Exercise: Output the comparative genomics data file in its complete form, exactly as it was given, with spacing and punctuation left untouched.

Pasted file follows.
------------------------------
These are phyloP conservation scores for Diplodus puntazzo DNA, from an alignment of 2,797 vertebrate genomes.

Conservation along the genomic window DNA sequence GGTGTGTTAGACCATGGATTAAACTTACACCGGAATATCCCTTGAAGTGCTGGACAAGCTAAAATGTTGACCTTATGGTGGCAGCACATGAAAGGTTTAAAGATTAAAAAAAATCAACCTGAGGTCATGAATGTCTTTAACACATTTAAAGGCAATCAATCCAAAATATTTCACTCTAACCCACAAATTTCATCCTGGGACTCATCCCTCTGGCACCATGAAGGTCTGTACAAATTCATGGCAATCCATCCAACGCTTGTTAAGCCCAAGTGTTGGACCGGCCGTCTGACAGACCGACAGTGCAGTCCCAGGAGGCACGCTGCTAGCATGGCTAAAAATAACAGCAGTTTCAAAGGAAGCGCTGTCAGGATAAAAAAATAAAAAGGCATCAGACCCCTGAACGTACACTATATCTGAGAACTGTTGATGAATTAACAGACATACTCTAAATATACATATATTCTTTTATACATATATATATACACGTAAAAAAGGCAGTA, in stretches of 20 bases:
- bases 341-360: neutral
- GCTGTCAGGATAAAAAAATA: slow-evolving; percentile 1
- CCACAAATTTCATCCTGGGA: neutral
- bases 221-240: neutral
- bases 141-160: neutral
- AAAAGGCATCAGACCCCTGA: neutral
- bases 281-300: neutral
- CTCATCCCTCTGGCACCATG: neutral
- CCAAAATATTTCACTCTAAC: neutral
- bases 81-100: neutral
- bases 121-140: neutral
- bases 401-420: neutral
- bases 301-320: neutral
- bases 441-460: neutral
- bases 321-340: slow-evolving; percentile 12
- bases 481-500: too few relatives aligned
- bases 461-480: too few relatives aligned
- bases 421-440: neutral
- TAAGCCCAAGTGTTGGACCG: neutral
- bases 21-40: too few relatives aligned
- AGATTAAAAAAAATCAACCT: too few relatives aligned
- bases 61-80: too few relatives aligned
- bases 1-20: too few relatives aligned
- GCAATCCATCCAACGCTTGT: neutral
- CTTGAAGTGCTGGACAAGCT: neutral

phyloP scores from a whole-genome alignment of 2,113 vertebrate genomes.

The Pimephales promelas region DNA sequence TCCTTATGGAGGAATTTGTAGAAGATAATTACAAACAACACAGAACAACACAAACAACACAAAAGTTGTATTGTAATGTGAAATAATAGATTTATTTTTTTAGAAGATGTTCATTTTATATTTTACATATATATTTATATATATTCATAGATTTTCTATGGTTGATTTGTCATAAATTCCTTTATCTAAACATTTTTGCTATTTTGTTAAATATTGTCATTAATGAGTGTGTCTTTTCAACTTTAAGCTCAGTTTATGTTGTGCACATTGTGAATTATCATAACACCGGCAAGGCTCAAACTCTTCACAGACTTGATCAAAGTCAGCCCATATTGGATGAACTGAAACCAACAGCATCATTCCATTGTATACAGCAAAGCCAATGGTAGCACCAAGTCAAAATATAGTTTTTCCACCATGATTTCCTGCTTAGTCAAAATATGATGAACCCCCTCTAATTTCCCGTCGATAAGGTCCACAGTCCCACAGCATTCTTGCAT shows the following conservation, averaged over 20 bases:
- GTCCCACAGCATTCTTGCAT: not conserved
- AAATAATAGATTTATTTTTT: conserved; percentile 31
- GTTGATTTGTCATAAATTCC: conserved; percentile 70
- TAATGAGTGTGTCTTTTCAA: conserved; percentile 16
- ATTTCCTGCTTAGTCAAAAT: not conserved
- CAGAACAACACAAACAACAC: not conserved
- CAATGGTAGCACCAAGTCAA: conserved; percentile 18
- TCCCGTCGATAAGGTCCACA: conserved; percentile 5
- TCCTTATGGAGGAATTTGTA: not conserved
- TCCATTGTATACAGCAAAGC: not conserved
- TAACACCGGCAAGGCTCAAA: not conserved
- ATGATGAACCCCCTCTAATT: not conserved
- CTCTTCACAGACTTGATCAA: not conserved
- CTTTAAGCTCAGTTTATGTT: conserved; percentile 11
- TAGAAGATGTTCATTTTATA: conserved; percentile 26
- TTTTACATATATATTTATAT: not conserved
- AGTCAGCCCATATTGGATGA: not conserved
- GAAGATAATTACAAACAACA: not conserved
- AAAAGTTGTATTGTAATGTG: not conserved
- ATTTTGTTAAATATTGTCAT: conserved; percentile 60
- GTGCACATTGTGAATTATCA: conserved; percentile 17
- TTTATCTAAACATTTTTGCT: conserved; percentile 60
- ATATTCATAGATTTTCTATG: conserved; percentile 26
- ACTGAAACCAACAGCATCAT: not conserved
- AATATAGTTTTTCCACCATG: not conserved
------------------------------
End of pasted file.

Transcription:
These are phyloP conservation scores for Diplodus puntazzo DNA, from an alignment of 2,797 vertebrate genomes.

Conservation along the genomic window DNA sequence GGTGTGTTAGACCATGGATTAAACTTACACCGGAATATCCCTTGAAGTGCTGGACAAGCTAAAATGTTGACCTTATGGTGGCAGCACATGAAAGGTTTAAAGATTAAAAAAAATCAACCTGAGGTCATGAATGTCTTTAACACATTTAAAGGCAATCAATCCAAAATATTTCACTCTAACCCACAAATTTCATCCTGGGACTCATCCCTCTGGCACCATGAAGGTCTGTACAAATTCATGGCAATCCATCCAACGCTTGTTAAGCCCAAGTGTTGGACCGGCCGTCTGACAGACCGACAGTGCAGTCCCAGGAGGCACGCTGCTAGCATGGCTAAAAATAACAGCAGTTTCAAAGGAAGCGCTGTCAGGATAAAAAAATAAAAAGGCATCAGACCCCTGAACGTACACTATATCTGAGAACTGTTGATGAATTAACAGACATACTCTAAATATACATATATTCTTTTATACATATATATATACACGTAAAAAAGGCAGTA, in stretches of 20 bases:
- bases 341-360: neutral
- GCTGTCAGGATAAAAAAATA: slow-evolving; percentile 1
- CCACAAATTTCATCCTGGGA: neutral
- bases 221-240: neutral
- bases 141-160: neutral
- AAAAGGCATCAGACCCCTGA: neutral
- bases 281-300: neutral
- CTCATCCCTCTGGCACCATG: neutral
- CCAAAATATTTCACTCTAAC: neutral
- bases 81-100: neutral
- bases 121-140: neutral
- bases 401-420: neutral
- bases 301-320: neutral
- bases 441-460: neutral
- bases 321-340: slow-evolving; percentile 12
- bases 481-500: too few relatives aligned
- bases 461-480: too few relatives aligned
- bases 421-440: neutral
- TAAGCCCAAGTGTTGGACCG: neutral
- bases 21-40: too few relatives aligned
- AGATTAAAAAAAATCAACCT: too few relatives aligned
- bases 61-80: too few relatives aligned
- bases 1-20: too few relatives aligned
- GCAATCCATCCAACGCTTGT: neutral
- CTTGAAGTGCTGGACAAGCT: neutral

phyloP scores from a whole-genome alignment of 2,113 vertebrate genomes.

The Pimephales promelas region DNA sequence TCCTTATGGAGGAATTTGTAGAAGATAATTACAAACAACACAGAACAACACAAACAACACAAAAGTTGTATTGTAATGTGAAATAATAGATTTATTTTTTTAGAAGATGTTCATTTTATATTTTACATATATATTTATATATATTCATAGATTTTCTATGGTTGATTTGTCATAAATTCCTTTATCTAAACATTTTTGCTATTTTGTTAAATATTGTCATTAATGAGTGTGTCTTTTCAACTTTAAGCTCAGTTTATGTTGTGCACATTGTGAATTATCATAACACCGGCAAGGCTCAAACTCTTCACAGACTTGATCAAAGTCAGCCCATATTGGATGAACTGAAACCAACAGCATCATTCCATTGTATACAGCAAAGCCAATGGTAGCACCAAGTCAAAATATAGTTTTTCCACCATGATTTCCTGCTTAGTCAAAATATGATGAACCCCCTCTAATTTCCCGTCGATAAGGTCCACAGTCCCACAGCATTCTTGCAT shows the following conservation, averaged over 20 bases:
- GTCCCACAGCATTCTTGCAT: not conserved
- AAATAATAGATTTATTTTTT: conserved; percentile 31
- GTTGATTTGTCATAAATTCC: conserved; percentile 70
- TAATGAGTGTGTCTTTTCAA: conserved; percentile 16
- ATTTCCTGCTTAGTCAAAAT: not conserved
- CAGAACAACACAAACAACAC: not conserved
- CAATGGTAGCACCAAGTCAA: conserved; percentile 18
- TCCCGTCGATAAGGTCCACA: conserved; percentile 5
- TCCTTATGGAGGAATTTGTA: not conserved
- TCCATTGTATACAGCAAAGC: not conserved
- TAACACCGGCAAGGCTCAAA: not conserved
- ATGATGAACCCCCTCTAATT: not conserved
- CTCTTCACAGACTTGATCAA: not conserved
- CTTTAAGCTCAGTTTATGTT: conserved; percentile 11
- TAGAAGATGTTCATTTTATA: conserved; percentile 26
- TTTTACATATATATTTATAT: not conserved
- AGTCAGCCCATATTGGATGA: not conserved
- GAAGATAATTACAAACAACA: not conserved
- AAAAGTTGTATTGTAATGTG: not conserved
- ATTTTGTTAAATATTGTCAT: conserved; percentile 60
- GTGCACATTGTGAATTATCA: conserved; percentile 17
- TTTATCTAAACATTTTTGCT: conserved; percentile 60
- ATATTCATAGATTTTCTATG: conserved; percentile 26
- ACTGAAACCAACAGCATCAT: not conserved
- AATATAGTTTTTCCACCATG: not conserved